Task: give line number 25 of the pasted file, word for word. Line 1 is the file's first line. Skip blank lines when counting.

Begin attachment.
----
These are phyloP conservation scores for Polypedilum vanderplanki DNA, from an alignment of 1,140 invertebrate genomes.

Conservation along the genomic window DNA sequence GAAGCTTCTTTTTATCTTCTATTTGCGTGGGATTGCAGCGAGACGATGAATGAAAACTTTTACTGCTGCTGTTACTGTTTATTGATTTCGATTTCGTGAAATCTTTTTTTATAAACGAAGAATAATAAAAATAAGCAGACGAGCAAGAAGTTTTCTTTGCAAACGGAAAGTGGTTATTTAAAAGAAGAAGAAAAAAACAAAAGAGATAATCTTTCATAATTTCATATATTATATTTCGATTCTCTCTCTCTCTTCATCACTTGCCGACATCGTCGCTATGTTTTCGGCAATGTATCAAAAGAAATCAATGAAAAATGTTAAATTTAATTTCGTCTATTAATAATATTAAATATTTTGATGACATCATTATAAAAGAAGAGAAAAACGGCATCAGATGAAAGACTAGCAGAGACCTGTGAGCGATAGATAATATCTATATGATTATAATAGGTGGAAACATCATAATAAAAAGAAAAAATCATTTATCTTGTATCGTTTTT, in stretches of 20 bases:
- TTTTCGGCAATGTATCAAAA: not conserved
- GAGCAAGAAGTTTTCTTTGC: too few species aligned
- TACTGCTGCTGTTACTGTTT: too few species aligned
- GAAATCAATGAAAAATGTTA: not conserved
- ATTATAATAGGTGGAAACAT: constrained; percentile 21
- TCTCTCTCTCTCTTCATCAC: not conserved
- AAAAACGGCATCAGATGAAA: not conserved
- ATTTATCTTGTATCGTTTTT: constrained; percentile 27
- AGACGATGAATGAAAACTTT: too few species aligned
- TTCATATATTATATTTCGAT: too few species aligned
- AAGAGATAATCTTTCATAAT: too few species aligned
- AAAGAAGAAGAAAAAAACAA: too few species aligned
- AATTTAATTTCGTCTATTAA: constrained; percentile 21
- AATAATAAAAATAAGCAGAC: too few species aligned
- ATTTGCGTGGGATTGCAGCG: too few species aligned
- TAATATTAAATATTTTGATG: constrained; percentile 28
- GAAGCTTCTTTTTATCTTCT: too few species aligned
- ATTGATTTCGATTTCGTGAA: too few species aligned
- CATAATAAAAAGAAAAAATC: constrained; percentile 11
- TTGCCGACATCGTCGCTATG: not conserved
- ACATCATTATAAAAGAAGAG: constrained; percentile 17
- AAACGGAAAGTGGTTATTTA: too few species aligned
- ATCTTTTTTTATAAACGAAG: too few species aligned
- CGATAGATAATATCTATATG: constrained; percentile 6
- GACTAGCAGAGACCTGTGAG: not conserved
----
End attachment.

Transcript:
- ATCTTTTTTTATAAACGAAG: too few species aligned